Associated Press Writer

OKLAHOMA CITY (AP) — A lucrative deal that allowed an Oklahoma barbecue restaurateur to have the state subsidize more than $2 million in operational losses at new state park restaurants is being terminated due to “suspected fraudulent activity," the state's tourism department said Monday.

“We are continuing to cooperate with investigators and auditors to determine the extent to which unlawful behavior has been perpetuated against the state," the agency said in a press release.

“The department is also exploring options to recover any taxpayer dollars paid to the operator for services or items for which the department was invoiced but ultimately not provided."

The multimillion-dollar contract between the Oklahoma Tourism and Recreation Department and Swadley's Bar-B-Q to renovate and rebrand restaurants at state parks has come under increased scrutiny from lawmakers and investigators in recent weeks. Oklahoma County District Attorney David Prater, who already requested a state investigation into the deal, asked earlier this month for a forensic audit of “allegations of potential criminal conduct."

Prater declined to discuss the matter Monday, citing the ongoing probe, but in an April 14 letter to Auditor & Inspector Cindy Byrd obtained by TV station KFOR, he wrote: “The alleged conduct has resulted in at least $4.5 million in excessive payments to Swadley's by the State of Oklahoma. I have reviewed the complaint and have concluded that a criminal investigation should be conducted."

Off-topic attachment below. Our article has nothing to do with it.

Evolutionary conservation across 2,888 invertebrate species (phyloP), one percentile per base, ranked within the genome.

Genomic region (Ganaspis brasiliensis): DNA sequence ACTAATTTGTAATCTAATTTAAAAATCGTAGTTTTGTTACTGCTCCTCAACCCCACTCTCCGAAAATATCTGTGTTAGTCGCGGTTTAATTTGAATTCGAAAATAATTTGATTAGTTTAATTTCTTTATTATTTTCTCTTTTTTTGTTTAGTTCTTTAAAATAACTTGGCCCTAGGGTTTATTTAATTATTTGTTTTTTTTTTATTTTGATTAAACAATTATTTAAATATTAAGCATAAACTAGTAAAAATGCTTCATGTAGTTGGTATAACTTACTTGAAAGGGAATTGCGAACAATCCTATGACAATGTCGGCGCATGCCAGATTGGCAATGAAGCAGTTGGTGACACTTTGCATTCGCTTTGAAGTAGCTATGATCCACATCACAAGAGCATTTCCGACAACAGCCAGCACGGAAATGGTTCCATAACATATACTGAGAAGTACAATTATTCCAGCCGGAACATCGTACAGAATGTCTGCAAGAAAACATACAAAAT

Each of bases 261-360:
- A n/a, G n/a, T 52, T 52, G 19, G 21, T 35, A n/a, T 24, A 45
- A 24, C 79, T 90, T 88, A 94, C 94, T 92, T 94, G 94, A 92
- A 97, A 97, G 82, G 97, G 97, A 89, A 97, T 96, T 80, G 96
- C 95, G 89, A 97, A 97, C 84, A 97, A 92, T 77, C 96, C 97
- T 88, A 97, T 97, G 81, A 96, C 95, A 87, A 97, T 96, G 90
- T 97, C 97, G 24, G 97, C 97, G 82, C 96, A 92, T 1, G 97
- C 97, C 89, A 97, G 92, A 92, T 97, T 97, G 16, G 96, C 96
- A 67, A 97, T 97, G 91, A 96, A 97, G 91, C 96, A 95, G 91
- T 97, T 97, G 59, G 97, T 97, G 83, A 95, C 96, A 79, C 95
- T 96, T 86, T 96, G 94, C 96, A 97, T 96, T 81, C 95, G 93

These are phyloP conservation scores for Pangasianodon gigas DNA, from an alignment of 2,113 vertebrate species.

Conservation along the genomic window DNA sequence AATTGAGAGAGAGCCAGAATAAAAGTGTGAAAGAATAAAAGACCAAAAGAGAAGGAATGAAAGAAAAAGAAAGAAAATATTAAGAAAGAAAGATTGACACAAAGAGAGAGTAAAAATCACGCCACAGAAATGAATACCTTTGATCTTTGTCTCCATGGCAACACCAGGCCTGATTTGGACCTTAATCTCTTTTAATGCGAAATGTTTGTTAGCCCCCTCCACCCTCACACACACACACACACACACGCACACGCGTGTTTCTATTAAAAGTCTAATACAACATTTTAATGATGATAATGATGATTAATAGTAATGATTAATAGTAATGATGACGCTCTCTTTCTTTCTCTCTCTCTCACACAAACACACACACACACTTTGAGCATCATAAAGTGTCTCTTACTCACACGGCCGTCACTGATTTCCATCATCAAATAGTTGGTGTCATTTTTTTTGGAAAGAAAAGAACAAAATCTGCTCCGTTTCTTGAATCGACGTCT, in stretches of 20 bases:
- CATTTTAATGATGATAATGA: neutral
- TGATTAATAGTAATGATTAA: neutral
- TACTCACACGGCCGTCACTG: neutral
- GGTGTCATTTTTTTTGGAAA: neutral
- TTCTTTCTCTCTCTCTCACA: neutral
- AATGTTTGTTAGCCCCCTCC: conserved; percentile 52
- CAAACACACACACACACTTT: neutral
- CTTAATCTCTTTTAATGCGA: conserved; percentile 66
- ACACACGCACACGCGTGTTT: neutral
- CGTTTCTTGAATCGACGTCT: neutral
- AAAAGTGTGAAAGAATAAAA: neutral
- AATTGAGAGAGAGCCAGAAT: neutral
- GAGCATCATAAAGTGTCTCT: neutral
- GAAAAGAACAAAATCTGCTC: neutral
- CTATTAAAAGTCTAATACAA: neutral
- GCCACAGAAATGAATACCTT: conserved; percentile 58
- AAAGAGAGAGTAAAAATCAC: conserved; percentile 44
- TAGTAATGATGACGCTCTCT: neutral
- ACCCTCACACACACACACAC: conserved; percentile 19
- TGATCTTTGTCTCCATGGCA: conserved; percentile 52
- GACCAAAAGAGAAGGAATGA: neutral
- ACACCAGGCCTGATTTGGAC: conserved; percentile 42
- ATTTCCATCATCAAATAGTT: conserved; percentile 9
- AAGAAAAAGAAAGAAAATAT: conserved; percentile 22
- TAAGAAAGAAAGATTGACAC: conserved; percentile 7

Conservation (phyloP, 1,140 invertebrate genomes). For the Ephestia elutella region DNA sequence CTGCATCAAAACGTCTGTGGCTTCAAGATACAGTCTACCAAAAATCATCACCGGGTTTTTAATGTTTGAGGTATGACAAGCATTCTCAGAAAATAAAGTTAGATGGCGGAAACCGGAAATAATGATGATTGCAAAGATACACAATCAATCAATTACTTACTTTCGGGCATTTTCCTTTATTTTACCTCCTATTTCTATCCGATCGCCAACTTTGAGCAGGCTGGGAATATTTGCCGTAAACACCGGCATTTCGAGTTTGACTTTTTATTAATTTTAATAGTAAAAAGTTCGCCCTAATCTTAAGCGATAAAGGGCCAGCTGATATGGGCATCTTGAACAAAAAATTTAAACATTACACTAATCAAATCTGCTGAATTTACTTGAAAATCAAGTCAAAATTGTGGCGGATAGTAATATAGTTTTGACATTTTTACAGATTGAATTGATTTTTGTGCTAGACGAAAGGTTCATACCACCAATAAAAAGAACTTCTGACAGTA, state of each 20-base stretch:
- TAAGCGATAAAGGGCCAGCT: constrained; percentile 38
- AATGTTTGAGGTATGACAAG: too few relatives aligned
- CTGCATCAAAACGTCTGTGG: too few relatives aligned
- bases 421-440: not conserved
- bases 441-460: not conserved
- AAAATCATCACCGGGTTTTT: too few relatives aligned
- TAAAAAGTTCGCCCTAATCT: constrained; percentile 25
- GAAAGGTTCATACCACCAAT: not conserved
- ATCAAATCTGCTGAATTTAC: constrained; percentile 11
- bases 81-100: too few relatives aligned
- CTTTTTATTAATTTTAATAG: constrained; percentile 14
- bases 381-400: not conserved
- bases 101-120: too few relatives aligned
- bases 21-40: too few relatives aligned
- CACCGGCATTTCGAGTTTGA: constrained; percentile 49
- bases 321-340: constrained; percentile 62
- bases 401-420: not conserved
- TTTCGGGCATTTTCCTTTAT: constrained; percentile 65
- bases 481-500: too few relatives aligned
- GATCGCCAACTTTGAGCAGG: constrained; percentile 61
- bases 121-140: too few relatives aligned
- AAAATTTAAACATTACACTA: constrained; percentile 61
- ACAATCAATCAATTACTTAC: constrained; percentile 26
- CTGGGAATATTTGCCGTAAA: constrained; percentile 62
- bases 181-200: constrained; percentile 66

Messages left Monday for Brent Swadley, the owner of Swadley’s Bar-B-Q, seeking comment on the termination of the contract were not immediately returned, but the company posted a statement on Facebook, saying, in part:

"From the beginning, every aspect of the Foggy Bottom Kitchen project has been directed and approved by state officials. We stand by our team and all that we have done to benefit the people of our beautiful state."

Swadley's Foggy Bottom Kitchen restaurants had been opened at six state parks, including Lake Murray near Ardmore and Beavers Bend near Broken Bow.

The executive director of the Oklahoma Tourism and Recreation Department, Jerry Winchester, defended the exclusive deal with Swadley's during a legislative hearing last month, The Oklahoman reported.

“We have seen an immense number of improvements," Winchester told lawmakers at the time.

Winchester also told lawmakers that Swadley's was the only restaurant to submit a bid for the project.

Winchester, a longtime oil and gas industry executive, was appointed to head the agency by Gov. Kevin Stitt in 2019.

A review of invoices by the nonprofit journalism outlet The Frontier showed Swadley's charged extra fees on top of some expenses, including $546,890 in additional management and consulting fees on invoices for equipment and renovation costs between May and August.

Copyright 2022 The Associated Press. All rights reserved. This material may not be published, broadcast, rewritten or redistributed without permission.